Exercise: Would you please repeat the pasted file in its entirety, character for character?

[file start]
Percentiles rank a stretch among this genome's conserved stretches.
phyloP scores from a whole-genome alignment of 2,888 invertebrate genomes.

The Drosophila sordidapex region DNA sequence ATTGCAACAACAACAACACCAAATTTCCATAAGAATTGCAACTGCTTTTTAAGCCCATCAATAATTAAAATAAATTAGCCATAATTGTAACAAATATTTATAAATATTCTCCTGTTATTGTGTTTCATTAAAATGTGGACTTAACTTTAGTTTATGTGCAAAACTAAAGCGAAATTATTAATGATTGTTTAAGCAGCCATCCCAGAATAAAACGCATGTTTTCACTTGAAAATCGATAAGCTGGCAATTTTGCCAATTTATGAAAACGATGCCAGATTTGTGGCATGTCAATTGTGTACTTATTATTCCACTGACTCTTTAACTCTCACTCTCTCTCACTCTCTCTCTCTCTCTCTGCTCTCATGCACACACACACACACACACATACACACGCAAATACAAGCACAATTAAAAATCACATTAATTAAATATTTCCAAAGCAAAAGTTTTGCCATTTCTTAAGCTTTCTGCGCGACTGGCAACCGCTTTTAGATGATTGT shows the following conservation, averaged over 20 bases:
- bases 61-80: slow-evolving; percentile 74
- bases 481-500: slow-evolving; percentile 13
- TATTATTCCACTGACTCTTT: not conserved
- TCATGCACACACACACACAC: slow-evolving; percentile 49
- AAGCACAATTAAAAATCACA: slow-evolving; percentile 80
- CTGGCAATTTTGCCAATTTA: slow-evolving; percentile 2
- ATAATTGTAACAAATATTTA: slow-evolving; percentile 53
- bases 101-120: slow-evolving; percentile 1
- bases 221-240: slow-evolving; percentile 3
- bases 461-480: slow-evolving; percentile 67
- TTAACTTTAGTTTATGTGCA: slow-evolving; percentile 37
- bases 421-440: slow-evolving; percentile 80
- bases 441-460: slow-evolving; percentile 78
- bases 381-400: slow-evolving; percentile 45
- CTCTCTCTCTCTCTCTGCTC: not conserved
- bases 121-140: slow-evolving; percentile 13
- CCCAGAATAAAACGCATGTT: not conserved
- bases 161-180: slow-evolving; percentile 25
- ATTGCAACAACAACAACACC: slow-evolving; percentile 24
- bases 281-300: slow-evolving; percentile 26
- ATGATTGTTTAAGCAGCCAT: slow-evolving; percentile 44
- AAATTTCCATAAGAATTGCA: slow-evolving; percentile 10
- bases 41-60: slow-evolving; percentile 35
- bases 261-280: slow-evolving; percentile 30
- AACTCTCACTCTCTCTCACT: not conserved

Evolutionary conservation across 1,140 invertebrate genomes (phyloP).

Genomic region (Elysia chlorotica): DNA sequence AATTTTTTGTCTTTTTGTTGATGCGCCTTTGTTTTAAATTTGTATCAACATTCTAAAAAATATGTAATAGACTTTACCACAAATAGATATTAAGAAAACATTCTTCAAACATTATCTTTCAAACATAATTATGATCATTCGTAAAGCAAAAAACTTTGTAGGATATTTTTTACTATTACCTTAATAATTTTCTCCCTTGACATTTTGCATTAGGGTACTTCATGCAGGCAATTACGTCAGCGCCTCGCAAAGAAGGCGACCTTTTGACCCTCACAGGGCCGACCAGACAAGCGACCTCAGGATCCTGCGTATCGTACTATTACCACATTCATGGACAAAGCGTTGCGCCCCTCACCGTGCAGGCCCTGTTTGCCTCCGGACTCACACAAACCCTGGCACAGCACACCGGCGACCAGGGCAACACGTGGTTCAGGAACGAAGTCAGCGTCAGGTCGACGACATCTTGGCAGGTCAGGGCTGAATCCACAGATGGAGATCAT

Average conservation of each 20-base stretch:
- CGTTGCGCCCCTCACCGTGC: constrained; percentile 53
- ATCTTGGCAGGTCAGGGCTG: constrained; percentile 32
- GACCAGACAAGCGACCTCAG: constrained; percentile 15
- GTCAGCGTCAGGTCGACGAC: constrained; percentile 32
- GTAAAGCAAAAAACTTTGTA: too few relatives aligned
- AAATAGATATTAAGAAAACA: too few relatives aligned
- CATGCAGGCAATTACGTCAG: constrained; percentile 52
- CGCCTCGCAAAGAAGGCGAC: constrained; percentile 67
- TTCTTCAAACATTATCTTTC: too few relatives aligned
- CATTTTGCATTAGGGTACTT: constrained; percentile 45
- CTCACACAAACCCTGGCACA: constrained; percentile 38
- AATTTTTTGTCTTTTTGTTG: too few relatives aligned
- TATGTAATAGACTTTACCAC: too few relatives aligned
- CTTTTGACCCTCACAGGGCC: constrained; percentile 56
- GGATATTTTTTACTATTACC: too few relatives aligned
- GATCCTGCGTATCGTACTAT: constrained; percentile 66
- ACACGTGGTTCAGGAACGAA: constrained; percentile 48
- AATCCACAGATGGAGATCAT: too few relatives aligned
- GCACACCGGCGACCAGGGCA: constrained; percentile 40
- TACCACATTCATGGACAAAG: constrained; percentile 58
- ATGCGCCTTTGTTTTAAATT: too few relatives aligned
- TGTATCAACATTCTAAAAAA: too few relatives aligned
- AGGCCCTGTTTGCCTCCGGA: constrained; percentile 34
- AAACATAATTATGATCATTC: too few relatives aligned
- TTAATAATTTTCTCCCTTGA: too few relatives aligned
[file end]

Percentiles rank a stretch among this genome's conserved stretches.
phyloP scores from a whole-genome alignment of 2,888 invertebrate genomes.

The Drosophila sordidapex region DNA sequence ATTGCAACAACAACAACACCAAATTTCCATAAGAATTGCAACTGCTTTTTAAGCCCATCAATAATTAAAATAAATTAGCCATAATTGTAACAAATATTTATAAATATTCTCCTGTTATTGTGTTTCATTAAAATGTGGACTTAACTTTAGTTTATGTGCAAAACTAAAGCGAAATTATTAATGATTGTTTAAGCAGCCATCCCAGAATAAAACGCATGTTTTCACTTGAAAATCGATAAGCTGGCAATTTTGCCAATTTATGAAAACGATGCCAGATTTGTGGCATGTCAATTGTGTACTTATTATTCCACTGACTCTTTAACTCTCACTCTCTCTCACTCTCTCTCTCTCTCTCTGCTCTCATGCACACACACACACACACACATACACACGCAAATACAAGCACAATTAAAAATCACATTAATTAAATATTTCCAAAGCAAAAGTTTTGCCATTTCTTAAGCTTTCTGCGCGACTGGCAACCGCTTTTAGATGATTGT shows the following conservation, averaged over 20 bases:
- bases 61-80: slow-evolving; percentile 74
- bases 481-500: slow-evolving; percentile 13
- TATTATTCCACTGACTCTTT: not conserved
- TCATGCACACACACACACAC: slow-evolving; percentile 49
- AAGCACAATTAAAAATCACA: slow-evolving; percentile 80
- CTGGCAATTTTGCCAATTTA: slow-evolving; percentile 2
- ATAATTGTAACAAATATTTA: slow-evolving; percentile 53
- bases 101-120: slow-evolving; percentile 1
- bases 221-240: slow-evolving; percentile 3
- bases 461-480: slow-evolving; percentile 67
- TTAACTTTAGTTTATGTGCA: slow-evolving; percentile 37
- bases 421-440: slow-evolving; percentile 80
- bases 441-460: slow-evolving; percentile 78
- bases 381-400: slow-evolving; percentile 45
- CTCTCTCTCTCTCTCTGCTC: not conserved
- bases 121-140: slow-evolving; percentile 13
- CCCAGAATAAAACGCATGTT: not conserved
- bases 161-180: slow-evolving; percentile 25
- ATTGCAACAACAACAACACC: slow-evolving; percentile 24
- bases 281-300: slow-evolving; percentile 26
- ATGATTGTTTAAGCAGCCAT: slow-evolving; percentile 44
- AAATTTCCATAAGAATTGCA: slow-evolving; percentile 10
- bases 41-60: slow-evolving; percentile 35
- bases 261-280: slow-evolving; percentile 30
- AACTCTCACTCTCTCTCACT: not conserved

Evolutionary conservation across 1,140 invertebrate genomes (phyloP).

Genomic region (Elysia chlorotica): DNA sequence AATTTTTTGTCTTTTTGTTGATGCGCCTTTGTTTTAAATTTGTATCAACATTCTAAAAAATATGTAATAGACTTTACCACAAATAGATATTAAGAAAACATTCTTCAAACATTATCTTTCAAACATAATTATGATCATTCGTAAAGCAAAAAACTTTGTAGGATATTTTTTACTATTACCTTAATAATTTTCTCCCTTGACATTTTGCATTAGGGTACTTCATGCAGGCAATTACGTCAGCGCCTCGCAAAGAAGGCGACCTTTTGACCCTCACAGGGCCGACCAGACAAGCGACCTCAGGATCCTGCGTATCGTACTATTACCACATTCATGGACAAAGCGTTGCGCCCCTCACCGTGCAGGCCCTGTTTGCCTCCGGACTCACACAAACCCTGGCACAGCACACCGGCGACCAGGGCAACACGTGGTTCAGGAACGAAGTCAGCGTCAGGTCGACGACATCTTGGCAGGTCAGGGCTGAATCCACAGATGGAGATCAT

Average conservation of each 20-base stretch:
- CGTTGCGCCCCTCACCGTGC: constrained; percentile 53
- ATCTTGGCAGGTCAGGGCTG: constrained; percentile 32
- GACCAGACAAGCGACCTCAG: constrained; percentile 15
- GTCAGCGTCAGGTCGACGAC: constrained; percentile 32
- GTAAAGCAAAAAACTTTGTA: too few relatives aligned
- AAATAGATATTAAGAAAACA: too few relatives aligned
- CATGCAGGCAATTACGTCAG: constrained; percentile 52
- CGCCTCGCAAAGAAGGCGAC: constrained; percentile 67
- TTCTTCAAACATTATCTTTC: too few relatives aligned
- CATTTTGCATTAGGGTACTT: constrained; percentile 45
- CTCACACAAACCCTGGCACA: constrained; percentile 38
- AATTTTTTGTCTTTTTGTTG: too few relatives aligned
- TATGTAATAGACTTTACCAC: too few relatives aligned
- CTTTTGACCCTCACAGGGCC: constrained; percentile 56
- GGATATTTTTTACTATTACC: too few relatives aligned
- GATCCTGCGTATCGTACTAT: constrained; percentile 66
- ACACGTGGTTCAGGAACGAA: constrained; percentile 48
- AATCCACAGATGGAGATCAT: too few relatives aligned
- GCACACCGGCGACCAGGGCA: constrained; percentile 40
- TACCACATTCATGGACAAAG: constrained; percentile 58
- ATGCGCCTTTGTTTTAAATT: too few relatives aligned
- TGTATCAACATTCTAAAAAA: too few relatives aligned
- AGGCCCTGTTTGCCTCCGGA: constrained; percentile 34
- AAACATAATTATGATCATTC: too few relatives aligned
- TTAATAATTTTCTCCCTTGA: too few relatives aligned